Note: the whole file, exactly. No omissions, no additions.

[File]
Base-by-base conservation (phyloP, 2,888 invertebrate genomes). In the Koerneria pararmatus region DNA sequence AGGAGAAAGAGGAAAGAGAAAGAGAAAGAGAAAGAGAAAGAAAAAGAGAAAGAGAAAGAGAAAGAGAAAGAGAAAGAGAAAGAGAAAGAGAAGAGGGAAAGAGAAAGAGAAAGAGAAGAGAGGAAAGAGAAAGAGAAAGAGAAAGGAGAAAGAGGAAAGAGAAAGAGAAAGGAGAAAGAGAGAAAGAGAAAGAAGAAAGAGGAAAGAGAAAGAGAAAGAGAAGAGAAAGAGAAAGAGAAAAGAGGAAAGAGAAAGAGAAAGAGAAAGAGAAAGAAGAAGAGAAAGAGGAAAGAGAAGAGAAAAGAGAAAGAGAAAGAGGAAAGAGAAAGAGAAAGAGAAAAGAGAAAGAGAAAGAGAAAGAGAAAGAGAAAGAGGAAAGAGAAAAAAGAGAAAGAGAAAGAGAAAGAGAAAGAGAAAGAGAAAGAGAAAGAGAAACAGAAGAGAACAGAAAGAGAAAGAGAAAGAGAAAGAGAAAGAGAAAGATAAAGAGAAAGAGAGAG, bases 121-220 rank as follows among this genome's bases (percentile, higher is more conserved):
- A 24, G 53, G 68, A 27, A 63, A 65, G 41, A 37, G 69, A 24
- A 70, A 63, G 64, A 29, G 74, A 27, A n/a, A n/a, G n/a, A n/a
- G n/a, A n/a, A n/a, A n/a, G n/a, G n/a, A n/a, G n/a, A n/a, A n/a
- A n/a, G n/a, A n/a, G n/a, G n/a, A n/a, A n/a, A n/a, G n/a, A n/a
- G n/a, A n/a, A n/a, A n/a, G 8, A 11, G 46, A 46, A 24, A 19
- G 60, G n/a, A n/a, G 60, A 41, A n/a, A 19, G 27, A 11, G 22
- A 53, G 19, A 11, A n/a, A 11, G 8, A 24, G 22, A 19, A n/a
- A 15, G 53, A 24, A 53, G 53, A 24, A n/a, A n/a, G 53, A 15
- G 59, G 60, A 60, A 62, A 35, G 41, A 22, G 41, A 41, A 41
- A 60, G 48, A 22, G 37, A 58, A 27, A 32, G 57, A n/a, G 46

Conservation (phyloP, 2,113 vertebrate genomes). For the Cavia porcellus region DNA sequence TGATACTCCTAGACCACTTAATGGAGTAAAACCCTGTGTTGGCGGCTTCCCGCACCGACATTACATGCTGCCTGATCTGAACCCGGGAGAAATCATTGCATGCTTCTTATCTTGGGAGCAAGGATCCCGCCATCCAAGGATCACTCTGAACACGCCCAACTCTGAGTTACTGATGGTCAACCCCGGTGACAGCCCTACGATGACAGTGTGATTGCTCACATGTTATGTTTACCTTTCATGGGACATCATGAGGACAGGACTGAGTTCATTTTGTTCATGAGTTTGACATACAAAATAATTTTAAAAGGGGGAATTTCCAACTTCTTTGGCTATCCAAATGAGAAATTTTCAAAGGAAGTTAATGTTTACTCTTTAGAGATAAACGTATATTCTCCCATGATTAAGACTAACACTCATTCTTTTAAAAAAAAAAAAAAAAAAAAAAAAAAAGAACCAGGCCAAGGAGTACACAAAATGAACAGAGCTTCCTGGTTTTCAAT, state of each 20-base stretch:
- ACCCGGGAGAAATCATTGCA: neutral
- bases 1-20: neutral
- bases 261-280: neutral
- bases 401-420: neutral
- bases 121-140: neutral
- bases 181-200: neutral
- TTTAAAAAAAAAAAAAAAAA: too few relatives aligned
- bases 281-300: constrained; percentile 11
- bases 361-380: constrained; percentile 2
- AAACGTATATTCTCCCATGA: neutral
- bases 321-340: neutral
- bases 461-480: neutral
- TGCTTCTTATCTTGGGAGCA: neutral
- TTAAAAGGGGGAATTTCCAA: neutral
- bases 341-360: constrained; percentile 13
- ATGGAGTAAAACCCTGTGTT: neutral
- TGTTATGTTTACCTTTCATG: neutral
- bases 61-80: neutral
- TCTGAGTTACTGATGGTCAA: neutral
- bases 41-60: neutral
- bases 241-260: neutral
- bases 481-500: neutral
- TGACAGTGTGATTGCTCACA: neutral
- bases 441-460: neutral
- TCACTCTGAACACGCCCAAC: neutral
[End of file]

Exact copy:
Base-by-base conservation (phyloP, 2,888 invertebrate genomes). In the Koerneria pararmatus region DNA sequence AGGAGAAAGAGGAAAGAGAAAGAGAAAGAGAAAGAGAAAGAAAAAGAGAAAGAGAAAGAGAAAGAGAAAGAGAAAGAGAAAGAGAAAGAGAAGAGGGAAAGAGAAAGAGAAAGAGAAGAGAGGAAAGAGAAAGAGAAAGAGAAAGGAGAAAGAGGAAAGAGAAAGAGAAAGGAGAAAGAGAGAAAGAGAAAGAAGAAAGAGGAAAGAGAAAGAGAAAGAGAAGAGAAAGAGAAAGAGAAAAGAGGAAAGAGAAAGAGAAAGAGAAAGAGAAAGAAGAAGAGAAAGAGGAAAGAGAAGAGAAAAGAGAAAGAGAAAGAGGAAAGAGAAAGAGAAAGAGAAAAGAGAAAGAGAAAGAGAAAGAGAAAGAGAAAGAGGAAAGAGAAAAAAGAGAAAGAGAAAGAGAAAGAGAAAGAGAAAGAGAAAGAGAAAGAGAAACAGAAGAGAACAGAAAGAGAAAGAGAAAGAGAAAGAGAAAGAGAAAGATAAAGAGAAAGAGAGAG, bases 121-220 rank as follows among this genome's bases (percentile, higher is more conserved):
- A 24, G 53, G 68, A 27, A 63, A 65, G 41, A 37, G 69, A 24
- A 70, A 63, G 64, A 29, G 74, A 27, A n/a, A n/a, G n/a, A n/a
- G n/a, A n/a, A n/a, A n/a, G n/a, G n/a, A n/a, G n/a, A n/a, A n/a
- A n/a, G n/a, A n/a, G n/a, G n/a, A n/a, A n/a, A n/a, G n/a, A n/a
- G n/a, A n/a, A n/a, A n/a, G 8, A 11, G 46, A 46, A 24, A 19
- G 60, G n/a, A n/a, G 60, A 41, A n/a, A 19, G 27, A 11, G 22
- A 53, G 19, A 11, A n/a, A 11, G 8, A 24, G 22, A 19, A n/a
- A 15, G 53, A 24, A 53, G 53, A 24, A n/a, A n/a, G 53, A 15
- G 59, G 60, A 60, A 62, A 35, G 41, A 22, G 41, A 41, A 41
- A 60, G 48, A 22, G 37, A 58, A 27, A 32, G 57, A n/a, G 46

Conservation (phyloP, 2,113 vertebrate genomes). For the Cavia porcellus region DNA sequence TGATACTCCTAGACCACTTAATGGAGTAAAACCCTGTGTTGGCGGCTTCCCGCACCGACATTACATGCTGCCTGATCTGAACCCGGGAGAAATCATTGCATGCTTCTTATCTTGGGAGCAAGGATCCCGCCATCCAAGGATCACTCTGAACACGCCCAACTCTGAGTTACTGATGGTCAACCCCGGTGACAGCCCTACGATGACAGTGTGATTGCTCACATGTTATGTTTACCTTTCATGGGACATCATGAGGACAGGACTGAGTTCATTTTGTTCATGAGTTTGACATACAAAATAATTTTAAAAGGGGGAATTTCCAACTTCTTTGGCTATCCAAATGAGAAATTTTCAAAGGAAGTTAATGTTTACTCTTTAGAGATAAACGTATATTCTCCCATGATTAAGACTAACACTCATTCTTTTAAAAAAAAAAAAAAAAAAAAAAAAAAAGAACCAGGCCAAGGAGTACACAAAATGAACAGAGCTTCCTGGTTTTCAAT, state of each 20-base stretch:
- ACCCGGGAGAAATCATTGCA: neutral
- bases 1-20: neutral
- bases 261-280: neutral
- bases 401-420: neutral
- bases 121-140: neutral
- bases 181-200: neutral
- TTTAAAAAAAAAAAAAAAAA: too few relatives aligned
- bases 281-300: constrained; percentile 11
- bases 361-380: constrained; percentile 2
- AAACGTATATTCTCCCATGA: neutral
- bases 321-340: neutral
- bases 461-480: neutral
- TGCTTCTTATCTTGGGAGCA: neutral
- TTAAAAGGGGGAATTTCCAA: neutral
- bases 341-360: constrained; percentile 13
- ATGGAGTAAAACCCTGTGTT: neutral
- TGTTATGTTTACCTTTCATG: neutral
- bases 61-80: neutral
- TCTGAGTTACTGATGGTCAA: neutral
- bases 41-60: neutral
- bases 241-260: neutral
- bases 481-500: neutral
- TGACAGTGTGATTGCTCACA: neutral
- bases 441-460: neutral
- TCACTCTGAACACGCCCAAC: neutral